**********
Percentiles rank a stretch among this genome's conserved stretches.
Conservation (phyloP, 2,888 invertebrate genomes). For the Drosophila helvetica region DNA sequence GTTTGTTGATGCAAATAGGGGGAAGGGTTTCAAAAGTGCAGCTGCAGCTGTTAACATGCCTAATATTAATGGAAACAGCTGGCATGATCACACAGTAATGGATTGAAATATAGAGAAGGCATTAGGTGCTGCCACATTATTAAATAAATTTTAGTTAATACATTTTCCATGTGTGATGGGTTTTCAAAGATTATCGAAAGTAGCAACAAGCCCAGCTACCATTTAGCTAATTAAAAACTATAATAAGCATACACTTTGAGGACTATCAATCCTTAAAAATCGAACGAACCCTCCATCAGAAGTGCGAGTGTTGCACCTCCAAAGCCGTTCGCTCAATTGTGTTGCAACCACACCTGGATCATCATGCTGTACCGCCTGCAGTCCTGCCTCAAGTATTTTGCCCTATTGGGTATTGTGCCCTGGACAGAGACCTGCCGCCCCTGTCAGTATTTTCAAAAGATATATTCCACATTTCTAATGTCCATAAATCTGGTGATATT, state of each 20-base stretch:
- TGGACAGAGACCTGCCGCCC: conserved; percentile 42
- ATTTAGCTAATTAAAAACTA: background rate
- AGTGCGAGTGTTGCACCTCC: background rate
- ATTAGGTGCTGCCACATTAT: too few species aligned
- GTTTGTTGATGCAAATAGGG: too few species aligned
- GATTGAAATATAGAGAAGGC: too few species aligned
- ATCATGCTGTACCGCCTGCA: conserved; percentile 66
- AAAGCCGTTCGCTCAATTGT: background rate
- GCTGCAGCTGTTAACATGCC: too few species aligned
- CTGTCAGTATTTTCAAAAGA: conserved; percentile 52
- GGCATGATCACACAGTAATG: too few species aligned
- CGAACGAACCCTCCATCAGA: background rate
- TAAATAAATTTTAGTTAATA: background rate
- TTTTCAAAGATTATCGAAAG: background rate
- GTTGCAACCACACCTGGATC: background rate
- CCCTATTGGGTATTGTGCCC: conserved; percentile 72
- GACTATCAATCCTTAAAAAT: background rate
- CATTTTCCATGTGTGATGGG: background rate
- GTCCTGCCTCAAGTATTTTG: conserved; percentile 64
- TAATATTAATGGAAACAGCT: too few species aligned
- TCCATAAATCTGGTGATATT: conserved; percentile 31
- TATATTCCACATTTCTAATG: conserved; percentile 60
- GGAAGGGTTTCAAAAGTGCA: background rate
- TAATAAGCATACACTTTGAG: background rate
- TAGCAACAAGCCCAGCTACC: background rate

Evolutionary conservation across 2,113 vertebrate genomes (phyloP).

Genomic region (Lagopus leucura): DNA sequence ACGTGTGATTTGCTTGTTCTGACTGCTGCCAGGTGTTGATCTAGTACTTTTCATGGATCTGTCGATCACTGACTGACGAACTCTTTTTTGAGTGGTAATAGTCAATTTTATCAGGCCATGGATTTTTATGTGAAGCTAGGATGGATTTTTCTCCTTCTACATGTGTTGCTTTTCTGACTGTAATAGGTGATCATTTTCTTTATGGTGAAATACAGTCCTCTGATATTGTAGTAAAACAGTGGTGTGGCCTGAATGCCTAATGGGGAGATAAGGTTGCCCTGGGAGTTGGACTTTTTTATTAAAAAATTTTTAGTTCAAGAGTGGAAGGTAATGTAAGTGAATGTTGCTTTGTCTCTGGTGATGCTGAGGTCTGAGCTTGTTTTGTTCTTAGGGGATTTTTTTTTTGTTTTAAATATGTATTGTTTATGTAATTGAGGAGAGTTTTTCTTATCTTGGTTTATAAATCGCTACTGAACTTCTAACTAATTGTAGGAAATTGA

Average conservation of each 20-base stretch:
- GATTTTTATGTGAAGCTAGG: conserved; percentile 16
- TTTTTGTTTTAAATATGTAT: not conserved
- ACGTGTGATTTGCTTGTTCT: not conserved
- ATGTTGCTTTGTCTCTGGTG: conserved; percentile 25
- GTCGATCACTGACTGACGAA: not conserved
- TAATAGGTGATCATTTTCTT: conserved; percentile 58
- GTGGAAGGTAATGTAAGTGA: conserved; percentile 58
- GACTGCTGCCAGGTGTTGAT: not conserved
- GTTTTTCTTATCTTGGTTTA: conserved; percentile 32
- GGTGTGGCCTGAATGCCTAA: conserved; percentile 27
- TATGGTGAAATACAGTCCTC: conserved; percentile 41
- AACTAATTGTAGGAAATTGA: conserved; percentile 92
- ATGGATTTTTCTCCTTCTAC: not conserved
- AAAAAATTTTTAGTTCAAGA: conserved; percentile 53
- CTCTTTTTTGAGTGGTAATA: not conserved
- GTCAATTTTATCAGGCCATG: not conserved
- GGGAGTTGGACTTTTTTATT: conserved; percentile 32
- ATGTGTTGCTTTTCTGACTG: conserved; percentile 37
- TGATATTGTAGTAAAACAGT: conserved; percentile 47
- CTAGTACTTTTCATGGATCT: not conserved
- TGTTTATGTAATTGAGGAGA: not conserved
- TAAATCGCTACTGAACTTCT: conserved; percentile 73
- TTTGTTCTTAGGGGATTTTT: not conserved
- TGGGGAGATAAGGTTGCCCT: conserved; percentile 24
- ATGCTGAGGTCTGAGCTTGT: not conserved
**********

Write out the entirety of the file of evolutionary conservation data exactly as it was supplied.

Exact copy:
Percentiles rank a stretch among this genome's conserved stretches.
Conservation (phyloP, 2,888 invertebrate genomes). For the Drosophila helvetica region DNA sequence GTTTGTTGATGCAAATAGGGGGAAGGGTTTCAAAAGTGCAGCTGCAGCTGTTAACATGCCTAATATTAATGGAAACAGCTGGCATGATCACACAGTAATGGATTGAAATATAGAGAAGGCATTAGGTGCTGCCACATTATTAAATAAATTTTAGTTAATACATTTTCCATGTGTGATGGGTTTTCAAAGATTATCGAAAGTAGCAACAAGCCCAGCTACCATTTAGCTAATTAAAAACTATAATAAGCATACACTTTGAGGACTATCAATCCTTAAAAATCGAACGAACCCTCCATCAGAAGTGCGAGTGTTGCACCTCCAAAGCCGTTCGCTCAATTGTGTTGCAACCACACCTGGATCATCATGCTGTACCGCCTGCAGTCCTGCCTCAAGTATTTTGCCCTATTGGGTATTGTGCCCTGGACAGAGACCTGCCGCCCCTGTCAGTATTTTCAAAAGATATATTCCACATTTCTAATGTCCATAAATCTGGTGATATT, state of each 20-base stretch:
- TGGACAGAGACCTGCCGCCC: conserved; percentile 42
- ATTTAGCTAATTAAAAACTA: background rate
- AGTGCGAGTGTTGCACCTCC: background rate
- ATTAGGTGCTGCCACATTAT: too few species aligned
- GTTTGTTGATGCAAATAGGG: too few species aligned
- GATTGAAATATAGAGAAGGC: too few species aligned
- ATCATGCTGTACCGCCTGCA: conserved; percentile 66
- AAAGCCGTTCGCTCAATTGT: background rate
- GCTGCAGCTGTTAACATGCC: too few species aligned
- CTGTCAGTATTTTCAAAAGA: conserved; percentile 52
- GGCATGATCACACAGTAATG: too few species aligned
- CGAACGAACCCTCCATCAGA: background rate
- TAAATAAATTTTAGTTAATA: background rate
- TTTTCAAAGATTATCGAAAG: background rate
- GTTGCAACCACACCTGGATC: background rate
- CCCTATTGGGTATTGTGCCC: conserved; percentile 72
- GACTATCAATCCTTAAAAAT: background rate
- CATTTTCCATGTGTGATGGG: background rate
- GTCCTGCCTCAAGTATTTTG: conserved; percentile 64
- TAATATTAATGGAAACAGCT: too few species aligned
- TCCATAAATCTGGTGATATT: conserved; percentile 31
- TATATTCCACATTTCTAATG: conserved; percentile 60
- GGAAGGGTTTCAAAAGTGCA: background rate
- TAATAAGCATACACTTTGAG: background rate
- TAGCAACAAGCCCAGCTACC: background rate

Evolutionary conservation across 2,113 vertebrate genomes (phyloP).

Genomic region (Lagopus leucura): DNA sequence ACGTGTGATTTGCTTGTTCTGACTGCTGCCAGGTGTTGATCTAGTACTTTTCATGGATCTGTCGATCACTGACTGACGAACTCTTTTTTGAGTGGTAATAGTCAATTTTATCAGGCCATGGATTTTTATGTGAAGCTAGGATGGATTTTTCTCCTTCTACATGTGTTGCTTTTCTGACTGTAATAGGTGATCATTTTCTTTATGGTGAAATACAGTCCTCTGATATTGTAGTAAAACAGTGGTGTGGCCTGAATGCCTAATGGGGAGATAAGGTTGCCCTGGGAGTTGGACTTTTTTATTAAAAAATTTTTAGTTCAAGAGTGGAAGGTAATGTAAGTGAATGTTGCTTTGTCTCTGGTGATGCTGAGGTCTGAGCTTGTTTTGTTCTTAGGGGATTTTTTTTTTGTTTTAAATATGTATTGTTTATGTAATTGAGGAGAGTTTTTCTTATCTTGGTTTATAAATCGCTACTGAACTTCTAACTAATTGTAGGAAATTGA

Average conservation of each 20-base stretch:
- GATTTTTATGTGAAGCTAGG: conserved; percentile 16
- TTTTTGTTTTAAATATGTAT: not conserved
- ACGTGTGATTTGCTTGTTCT: not conserved
- ATGTTGCTTTGTCTCTGGTG: conserved; percentile 25
- GTCGATCACTGACTGACGAA: not conserved
- TAATAGGTGATCATTTTCTT: conserved; percentile 58
- GTGGAAGGTAATGTAAGTGA: conserved; percentile 58
- GACTGCTGCCAGGTGTTGAT: not conserved
- GTTTTTCTTATCTTGGTTTA: conserved; percentile 32
- GGTGTGGCCTGAATGCCTAA: conserved; percentile 27
- TATGGTGAAATACAGTCCTC: conserved; percentile 41
- AACTAATTGTAGGAAATTGA: conserved; percentile 92
- ATGGATTTTTCTCCTTCTAC: not conserved
- AAAAAATTTTTAGTTCAAGA: conserved; percentile 53
- CTCTTTTTTGAGTGGTAATA: not conserved
- GTCAATTTTATCAGGCCATG: not conserved
- GGGAGTTGGACTTTTTTATT: conserved; percentile 32
- ATGTGTTGCTTTTCTGACTG: conserved; percentile 37
- TGATATTGTAGTAAAACAGT: conserved; percentile 47
- CTAGTACTTTTCATGGATCT: not conserved
- TGTTTATGTAATTGAGGAGA: not conserved
- TAAATCGCTACTGAACTTCT: conserved; percentile 73
- TTTGTTCTTAGGGGATTTTT: not conserved
- TGGGGAGATAAGGTTGCCCT: conserved; percentile 24
- ATGCTGAGGTCTGAGCTTGT: not conserved